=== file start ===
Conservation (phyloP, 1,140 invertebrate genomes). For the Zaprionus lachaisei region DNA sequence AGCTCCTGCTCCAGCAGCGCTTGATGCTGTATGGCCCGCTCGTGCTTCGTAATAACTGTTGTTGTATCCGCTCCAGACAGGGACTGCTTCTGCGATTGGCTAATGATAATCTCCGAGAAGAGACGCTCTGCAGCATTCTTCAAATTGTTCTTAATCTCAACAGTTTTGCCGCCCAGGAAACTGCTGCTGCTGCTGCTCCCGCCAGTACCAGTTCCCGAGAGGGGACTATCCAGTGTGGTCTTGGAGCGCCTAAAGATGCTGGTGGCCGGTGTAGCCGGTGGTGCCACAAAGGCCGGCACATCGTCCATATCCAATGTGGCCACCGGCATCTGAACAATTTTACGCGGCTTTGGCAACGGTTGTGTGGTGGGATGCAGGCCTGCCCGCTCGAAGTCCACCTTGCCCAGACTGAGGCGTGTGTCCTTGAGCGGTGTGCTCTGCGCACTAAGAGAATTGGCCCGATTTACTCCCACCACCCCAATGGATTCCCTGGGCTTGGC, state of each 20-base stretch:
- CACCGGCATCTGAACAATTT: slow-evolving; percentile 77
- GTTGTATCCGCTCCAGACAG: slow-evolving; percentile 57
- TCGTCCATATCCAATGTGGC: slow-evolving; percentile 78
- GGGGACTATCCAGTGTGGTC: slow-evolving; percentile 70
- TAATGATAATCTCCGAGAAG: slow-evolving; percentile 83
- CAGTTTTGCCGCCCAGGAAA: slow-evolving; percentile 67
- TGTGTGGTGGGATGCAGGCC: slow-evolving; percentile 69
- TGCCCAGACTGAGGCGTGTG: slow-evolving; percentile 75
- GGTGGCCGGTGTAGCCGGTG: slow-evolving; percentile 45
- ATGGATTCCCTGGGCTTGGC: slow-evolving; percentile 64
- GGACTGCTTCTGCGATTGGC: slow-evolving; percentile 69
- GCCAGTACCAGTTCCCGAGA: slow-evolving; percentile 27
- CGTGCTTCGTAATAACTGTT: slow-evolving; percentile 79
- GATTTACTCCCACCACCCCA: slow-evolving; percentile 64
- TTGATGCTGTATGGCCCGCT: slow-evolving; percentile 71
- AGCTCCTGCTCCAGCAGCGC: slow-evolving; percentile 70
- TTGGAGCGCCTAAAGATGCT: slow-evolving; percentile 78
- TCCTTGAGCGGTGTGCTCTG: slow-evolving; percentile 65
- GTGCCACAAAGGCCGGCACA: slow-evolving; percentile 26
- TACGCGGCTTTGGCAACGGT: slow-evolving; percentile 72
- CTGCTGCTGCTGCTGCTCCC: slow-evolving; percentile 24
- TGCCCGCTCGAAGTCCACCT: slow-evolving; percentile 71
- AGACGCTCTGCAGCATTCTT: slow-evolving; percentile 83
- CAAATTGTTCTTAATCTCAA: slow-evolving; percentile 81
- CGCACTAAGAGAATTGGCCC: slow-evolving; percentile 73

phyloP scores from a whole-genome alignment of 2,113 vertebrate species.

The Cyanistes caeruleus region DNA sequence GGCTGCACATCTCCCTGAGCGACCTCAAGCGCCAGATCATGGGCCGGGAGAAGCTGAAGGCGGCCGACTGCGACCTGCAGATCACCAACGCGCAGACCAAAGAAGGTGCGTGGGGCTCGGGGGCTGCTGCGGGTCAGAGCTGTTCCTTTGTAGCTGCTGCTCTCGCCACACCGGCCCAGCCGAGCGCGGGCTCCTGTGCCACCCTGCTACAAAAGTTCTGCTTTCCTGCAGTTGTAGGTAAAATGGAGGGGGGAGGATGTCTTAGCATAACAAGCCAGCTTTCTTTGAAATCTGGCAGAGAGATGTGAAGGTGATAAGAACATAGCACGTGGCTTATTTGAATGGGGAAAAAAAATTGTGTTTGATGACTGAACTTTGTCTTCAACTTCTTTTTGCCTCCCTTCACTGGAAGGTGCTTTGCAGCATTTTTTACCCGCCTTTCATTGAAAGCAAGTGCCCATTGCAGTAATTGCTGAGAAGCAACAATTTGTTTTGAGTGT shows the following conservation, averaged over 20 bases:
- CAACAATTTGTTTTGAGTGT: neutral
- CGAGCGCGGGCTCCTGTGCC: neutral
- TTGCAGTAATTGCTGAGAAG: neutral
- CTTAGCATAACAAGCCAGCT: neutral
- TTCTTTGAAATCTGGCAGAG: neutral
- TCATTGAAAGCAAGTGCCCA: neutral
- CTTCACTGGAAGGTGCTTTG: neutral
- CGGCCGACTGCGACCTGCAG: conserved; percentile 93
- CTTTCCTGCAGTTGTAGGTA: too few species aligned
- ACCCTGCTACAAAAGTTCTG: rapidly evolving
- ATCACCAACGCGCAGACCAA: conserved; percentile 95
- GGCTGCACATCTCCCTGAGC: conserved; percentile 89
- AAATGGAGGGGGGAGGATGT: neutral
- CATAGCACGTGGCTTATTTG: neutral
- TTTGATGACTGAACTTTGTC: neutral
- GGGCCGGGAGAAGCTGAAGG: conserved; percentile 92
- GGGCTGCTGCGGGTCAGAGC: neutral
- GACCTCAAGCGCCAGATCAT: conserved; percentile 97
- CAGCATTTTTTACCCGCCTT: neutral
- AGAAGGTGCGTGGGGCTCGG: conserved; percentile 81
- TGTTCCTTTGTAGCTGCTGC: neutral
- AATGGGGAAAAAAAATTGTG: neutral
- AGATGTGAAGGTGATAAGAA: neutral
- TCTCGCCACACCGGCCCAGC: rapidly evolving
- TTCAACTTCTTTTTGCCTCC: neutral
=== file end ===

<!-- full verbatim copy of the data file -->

Conservation (phyloP, 1,140 invertebrate genomes). For the Zaprionus lachaisei region DNA sequence AGCTCCTGCTCCAGCAGCGCTTGATGCTGTATGGCCCGCTCGTGCTTCGTAATAACTGTTGTTGTATCCGCTCCAGACAGGGACTGCTTCTGCGATTGGCTAATGATAATCTCCGAGAAGAGACGCTCTGCAGCATTCTTCAAATTGTTCTTAATCTCAACAGTTTTGCCGCCCAGGAAACTGCTGCTGCTGCTGCTCCCGCCAGTACCAGTTCCCGAGAGGGGACTATCCAGTGTGGTCTTGGAGCGCCTAAAGATGCTGGTGGCCGGTGTAGCCGGTGGTGCCACAAAGGCCGGCACATCGTCCATATCCAATGTGGCCACCGGCATCTGAACAATTTTACGCGGCTTTGGCAACGGTTGTGTGGTGGGATGCAGGCCTGCCCGCTCGAAGTCCACCTTGCCCAGACTGAGGCGTGTGTCCTTGAGCGGTGTGCTCTGCGCACTAAGAGAATTGGCCCGATTTACTCCCACCACCCCAATGGATTCCCTGGGCTTGGC, state of each 20-base stretch:
- CACCGGCATCTGAACAATTT: slow-evolving; percentile 77
- GTTGTATCCGCTCCAGACAG: slow-evolving; percentile 57
- TCGTCCATATCCAATGTGGC: slow-evolving; percentile 78
- GGGGACTATCCAGTGTGGTC: slow-evolving; percentile 70
- TAATGATAATCTCCGAGAAG: slow-evolving; percentile 83
- CAGTTTTGCCGCCCAGGAAA: slow-evolving; percentile 67
- TGTGTGGTGGGATGCAGGCC: slow-evolving; percentile 69
- TGCCCAGACTGAGGCGTGTG: slow-evolving; percentile 75
- GGTGGCCGGTGTAGCCGGTG: slow-evolving; percentile 45
- ATGGATTCCCTGGGCTTGGC: slow-evolving; percentile 64
- GGACTGCTTCTGCGATTGGC: slow-evolving; percentile 69
- GCCAGTACCAGTTCCCGAGA: slow-evolving; percentile 27
- CGTGCTTCGTAATAACTGTT: slow-evolving; percentile 79
- GATTTACTCCCACCACCCCA: slow-evolving; percentile 64
- TTGATGCTGTATGGCCCGCT: slow-evolving; percentile 71
- AGCTCCTGCTCCAGCAGCGC: slow-evolving; percentile 70
- TTGGAGCGCCTAAAGATGCT: slow-evolving; percentile 78
- TCCTTGAGCGGTGTGCTCTG: slow-evolving; percentile 65
- GTGCCACAAAGGCCGGCACA: slow-evolving; percentile 26
- TACGCGGCTTTGGCAACGGT: slow-evolving; percentile 72
- CTGCTGCTGCTGCTGCTCCC: slow-evolving; percentile 24
- TGCCCGCTCGAAGTCCACCT: slow-evolving; percentile 71
- AGACGCTCTGCAGCATTCTT: slow-evolving; percentile 83
- CAAATTGTTCTTAATCTCAA: slow-evolving; percentile 81
- CGCACTAAGAGAATTGGCCC: slow-evolving; percentile 73

phyloP scores from a whole-genome alignment of 2,113 vertebrate species.

The Cyanistes caeruleus region DNA sequence GGCTGCACATCTCCCTGAGCGACCTCAAGCGCCAGATCATGGGCCGGGAGAAGCTGAAGGCGGCCGACTGCGACCTGCAGATCACCAACGCGCAGACCAAAGAAGGTGCGTGGGGCTCGGGGGCTGCTGCGGGTCAGAGCTGTTCCTTTGTAGCTGCTGCTCTCGCCACACCGGCCCAGCCGAGCGCGGGCTCCTGTGCCACCCTGCTACAAAAGTTCTGCTTTCCTGCAGTTGTAGGTAAAATGGAGGGGGGAGGATGTCTTAGCATAACAAGCCAGCTTTCTTTGAAATCTGGCAGAGAGATGTGAAGGTGATAAGAACATAGCACGTGGCTTATTTGAATGGGGAAAAAAAATTGTGTTTGATGACTGAACTTTGTCTTCAACTTCTTTTTGCCTCCCTTCACTGGAAGGTGCTTTGCAGCATTTTTTACCCGCCTTTCATTGAAAGCAAGTGCCCATTGCAGTAATTGCTGAGAAGCAACAATTTGTTTTGAGTGT shows the following conservation, averaged over 20 bases:
- CAACAATTTGTTTTGAGTGT: neutral
- CGAGCGCGGGCTCCTGTGCC: neutral
- TTGCAGTAATTGCTGAGAAG: neutral
- CTTAGCATAACAAGCCAGCT: neutral
- TTCTTTGAAATCTGGCAGAG: neutral
- TCATTGAAAGCAAGTGCCCA: neutral
- CTTCACTGGAAGGTGCTTTG: neutral
- CGGCCGACTGCGACCTGCAG: conserved; percentile 93
- CTTTCCTGCAGTTGTAGGTA: too few species aligned
- ACCCTGCTACAAAAGTTCTG: rapidly evolving
- ATCACCAACGCGCAGACCAA: conserved; percentile 95
- GGCTGCACATCTCCCTGAGC: conserved; percentile 89
- AAATGGAGGGGGGAGGATGT: neutral
- CATAGCACGTGGCTTATTTG: neutral
- TTTGATGACTGAACTTTGTC: neutral
- GGGCCGGGAGAAGCTGAAGG: conserved; percentile 92
- GGGCTGCTGCGGGTCAGAGC: neutral
- GACCTCAAGCGCCAGATCAT: conserved; percentile 97
- CAGCATTTTTTACCCGCCTT: neutral
- AGAAGGTGCGTGGGGCTCGG: conserved; percentile 81
- TGTTCCTTTGTAGCTGCTGC: neutral
- AATGGGGAAAAAAAATTGTG: neutral
- AGATGTGAAGGTGATAAGAA: neutral
- TCTCGCCACACCGGCCCAGC: rapidly evolving
- TTCAACTTCTTTTTGCCTCC: neutral